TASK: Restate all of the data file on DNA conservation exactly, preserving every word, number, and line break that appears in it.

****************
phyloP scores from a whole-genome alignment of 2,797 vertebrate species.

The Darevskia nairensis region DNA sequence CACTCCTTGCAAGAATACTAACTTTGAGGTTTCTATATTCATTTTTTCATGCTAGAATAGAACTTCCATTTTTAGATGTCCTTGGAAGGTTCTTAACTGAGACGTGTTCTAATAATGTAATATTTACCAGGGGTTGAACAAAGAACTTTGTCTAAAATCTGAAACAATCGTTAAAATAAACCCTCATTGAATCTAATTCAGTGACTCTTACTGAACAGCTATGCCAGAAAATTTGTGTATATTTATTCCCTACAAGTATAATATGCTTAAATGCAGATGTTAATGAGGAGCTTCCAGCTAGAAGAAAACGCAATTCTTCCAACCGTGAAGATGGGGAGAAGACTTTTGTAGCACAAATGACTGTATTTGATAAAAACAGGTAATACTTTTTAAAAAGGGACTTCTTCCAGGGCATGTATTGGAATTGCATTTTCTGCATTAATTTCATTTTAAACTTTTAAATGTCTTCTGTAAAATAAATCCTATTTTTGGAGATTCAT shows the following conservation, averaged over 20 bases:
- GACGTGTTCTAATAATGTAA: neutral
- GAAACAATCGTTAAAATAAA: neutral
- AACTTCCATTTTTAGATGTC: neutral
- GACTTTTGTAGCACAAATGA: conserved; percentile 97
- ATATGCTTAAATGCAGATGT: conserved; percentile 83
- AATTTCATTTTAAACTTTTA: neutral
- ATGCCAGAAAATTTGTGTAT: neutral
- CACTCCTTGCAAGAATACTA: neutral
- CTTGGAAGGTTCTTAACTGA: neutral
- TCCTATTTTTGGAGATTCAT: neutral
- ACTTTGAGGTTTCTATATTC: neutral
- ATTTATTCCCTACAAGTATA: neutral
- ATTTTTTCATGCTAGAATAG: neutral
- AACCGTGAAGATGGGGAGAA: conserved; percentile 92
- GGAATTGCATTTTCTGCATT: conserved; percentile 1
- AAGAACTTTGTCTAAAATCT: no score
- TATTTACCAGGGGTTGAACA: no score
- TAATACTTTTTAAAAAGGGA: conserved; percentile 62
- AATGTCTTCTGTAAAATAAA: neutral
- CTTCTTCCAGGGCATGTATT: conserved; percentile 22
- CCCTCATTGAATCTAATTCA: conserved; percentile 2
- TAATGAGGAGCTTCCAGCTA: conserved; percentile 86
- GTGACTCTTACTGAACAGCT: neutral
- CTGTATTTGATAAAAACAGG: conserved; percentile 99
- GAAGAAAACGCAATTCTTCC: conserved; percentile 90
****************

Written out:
phyloP scores from a whole-genome alignment of 2,797 vertebrate species.

The Darevskia nairensis region DNA sequence CACTCCTTGCAAGAATACTAACTTTGAGGTTTCTATATTCATTTTTTCATGCTAGAATAGAACTTCCATTTTTAGATGTCCTTGGAAGGTTCTTAACTGAGACGTGTTCTAATAATGTAATATTTACCAGGGGTTGAACAAAGAACTTTGTCTAAAATCTGAAACAATCGTTAAAATAAACCCTCATTGAATCTAATTCAGTGACTCTTACTGAACAGCTATGCCAGAAAATTTGTGTATATTTATTCCCTACAAGTATAATATGCTTAAATGCAGATGTTAATGAGGAGCTTCCAGCTAGAAGAAAACGCAATTCTTCCAACCGTGAAGATGGGGAGAAGACTTTTGTAGCACAAATGACTGTATTTGATAAAAACAGGTAATACTTTTTAAAAAGGGACTTCTTCCAGGGCATGTATTGGAATTGCATTTTCTGCATTAATTTCATTTTAAACTTTTAAATGTCTTCTGTAAAATAAATCCTATTTTTGGAGATTCAT shows the following conservation, averaged over 20 bases:
- GACGTGTTCTAATAATGTAA: neutral
- GAAACAATCGTTAAAATAAA: neutral
- AACTTCCATTTTTAGATGTC: neutral
- GACTTTTGTAGCACAAATGA: conserved; percentile 97
- ATATGCTTAAATGCAGATGT: conserved; percentile 83
- AATTTCATTTTAAACTTTTA: neutral
- ATGCCAGAAAATTTGTGTAT: neutral
- CACTCCTTGCAAGAATACTA: neutral
- CTTGGAAGGTTCTTAACTGA: neutral
- TCCTATTTTTGGAGATTCAT: neutral
- ACTTTGAGGTTTCTATATTC: neutral
- ATTTATTCCCTACAAGTATA: neutral
- ATTTTTTCATGCTAGAATAG: neutral
- AACCGTGAAGATGGGGAGAA: conserved; percentile 92
- GGAATTGCATTTTCTGCATT: conserved; percentile 1
- AAGAACTTTGTCTAAAATCT: no score
- TATTTACCAGGGGTTGAACA: no score
- TAATACTTTTTAAAAAGGGA: conserved; percentile 62
- AATGTCTTCTGTAAAATAAA: neutral
- CTTCTTCCAGGGCATGTATT: conserved; percentile 22
- CCCTCATTGAATCTAATTCA: conserved; percentile 2
- TAATGAGGAGCTTCCAGCTA: conserved; percentile 86
- GTGACTCTTACTGAACAGCT: neutral
- CTGTATTTGATAAAAACAGG: conserved; percentile 99
- GAAGAAAACGCAATTCTTCC: conserved; percentile 90